The Fiery Pantheon
WE ALL HAVE heroes, and we all have places in our minds where they reside. For 28-year-old Grace Stewart, the self-deprecating siren of Nancy Lemann's newest novel, this imaginary place is called The Fiery Pantheon, an assembly of "very old white-haired gents" who embody all the maxims and ideals of the Old South, where Grace was reared. It is against this pantheon full of "decrepit, therefore honorable" men that Grace judges the inhabitants in her own world.
The Fiery Pantheon opens in an old-fashioned Virginian resort, and it isn't until the 10th chapter and numerous references to the modern-day movie icon, James Bond, that it becomes evident the novel is set in the present. The Stewart family's more ancient members still carry smelling salts for brisk waltzes, sit "supine in rocking chairs," and contemplate daughter Grace's engagement to a gent who's always detained by ailing Alabama relatives and a devotion to his dog. This until the entrance of Walter, a young outsider "at odds with the genteel tenor of the old hotel" who is taking a break from his fast-paced life as a Merrill Lynch executive. Soon, he too is wooing Grace while trying, unsuccessfully, to become a member of the esteemed Fiery Pantheon.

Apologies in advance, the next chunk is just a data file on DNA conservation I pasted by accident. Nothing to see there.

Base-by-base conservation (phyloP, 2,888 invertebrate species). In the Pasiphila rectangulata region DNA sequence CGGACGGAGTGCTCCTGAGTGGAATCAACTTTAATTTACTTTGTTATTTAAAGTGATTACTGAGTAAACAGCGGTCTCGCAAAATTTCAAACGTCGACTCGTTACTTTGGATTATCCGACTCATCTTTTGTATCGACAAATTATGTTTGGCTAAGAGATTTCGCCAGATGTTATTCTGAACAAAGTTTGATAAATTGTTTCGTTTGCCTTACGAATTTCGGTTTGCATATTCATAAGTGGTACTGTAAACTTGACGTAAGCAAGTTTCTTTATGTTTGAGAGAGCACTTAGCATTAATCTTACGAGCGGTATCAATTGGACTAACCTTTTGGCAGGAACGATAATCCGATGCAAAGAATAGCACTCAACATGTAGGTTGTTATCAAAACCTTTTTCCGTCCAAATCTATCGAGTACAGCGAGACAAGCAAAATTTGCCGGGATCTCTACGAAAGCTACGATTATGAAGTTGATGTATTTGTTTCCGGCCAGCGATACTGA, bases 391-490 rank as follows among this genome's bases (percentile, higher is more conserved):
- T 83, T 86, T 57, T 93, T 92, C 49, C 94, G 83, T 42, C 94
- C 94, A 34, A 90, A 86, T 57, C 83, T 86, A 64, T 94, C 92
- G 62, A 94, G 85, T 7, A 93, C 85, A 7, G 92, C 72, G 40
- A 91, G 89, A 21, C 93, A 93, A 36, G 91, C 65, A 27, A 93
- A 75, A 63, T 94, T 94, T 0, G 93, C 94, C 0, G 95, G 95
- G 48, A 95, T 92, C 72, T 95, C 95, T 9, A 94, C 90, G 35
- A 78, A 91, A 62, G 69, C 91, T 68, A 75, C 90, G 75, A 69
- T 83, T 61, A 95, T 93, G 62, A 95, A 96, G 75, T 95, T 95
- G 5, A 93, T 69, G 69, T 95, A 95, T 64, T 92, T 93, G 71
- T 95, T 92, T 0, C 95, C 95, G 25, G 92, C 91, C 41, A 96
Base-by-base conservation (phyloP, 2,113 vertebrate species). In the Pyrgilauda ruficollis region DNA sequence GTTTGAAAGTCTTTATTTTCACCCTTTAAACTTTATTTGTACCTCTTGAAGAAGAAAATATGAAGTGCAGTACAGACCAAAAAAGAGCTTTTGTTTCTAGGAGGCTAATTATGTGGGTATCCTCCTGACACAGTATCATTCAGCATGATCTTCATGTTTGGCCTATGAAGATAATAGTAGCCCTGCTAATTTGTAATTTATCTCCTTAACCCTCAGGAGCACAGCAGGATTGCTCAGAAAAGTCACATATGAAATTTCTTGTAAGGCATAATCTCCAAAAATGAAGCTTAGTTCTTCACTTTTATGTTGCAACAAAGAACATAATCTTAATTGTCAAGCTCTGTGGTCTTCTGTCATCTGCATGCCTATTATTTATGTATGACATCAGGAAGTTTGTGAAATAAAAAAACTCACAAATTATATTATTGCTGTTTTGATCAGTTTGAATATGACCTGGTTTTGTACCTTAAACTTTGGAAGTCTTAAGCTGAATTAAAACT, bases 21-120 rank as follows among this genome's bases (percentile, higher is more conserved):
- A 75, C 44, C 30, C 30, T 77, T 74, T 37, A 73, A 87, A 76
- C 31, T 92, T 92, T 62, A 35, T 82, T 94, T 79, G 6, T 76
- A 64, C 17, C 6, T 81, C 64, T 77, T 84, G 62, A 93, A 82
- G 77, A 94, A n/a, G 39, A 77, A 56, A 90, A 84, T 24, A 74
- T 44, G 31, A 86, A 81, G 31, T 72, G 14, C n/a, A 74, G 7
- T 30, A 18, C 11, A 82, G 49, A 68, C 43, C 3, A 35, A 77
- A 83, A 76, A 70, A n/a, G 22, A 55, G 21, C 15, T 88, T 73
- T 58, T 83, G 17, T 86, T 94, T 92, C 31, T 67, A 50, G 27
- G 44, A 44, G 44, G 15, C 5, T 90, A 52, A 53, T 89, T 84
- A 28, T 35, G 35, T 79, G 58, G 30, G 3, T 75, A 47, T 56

Lemann writes this breezy, predictable love story in a series of clipped, dead-pan sentences that reveal her characters' campy wit: "This Fiery Pantheon. Is there a Warm Pantheon? 'Cause the Fiery Pantheon must be getting pretty crowded. They're going to need crowd control in the Fiery Pantheon." Though hardly challenging stuff, Lemann's novel is, as shown above, an amusing character study, revealing its small truths and insights at a pace much like that of a traditional Confederate reel.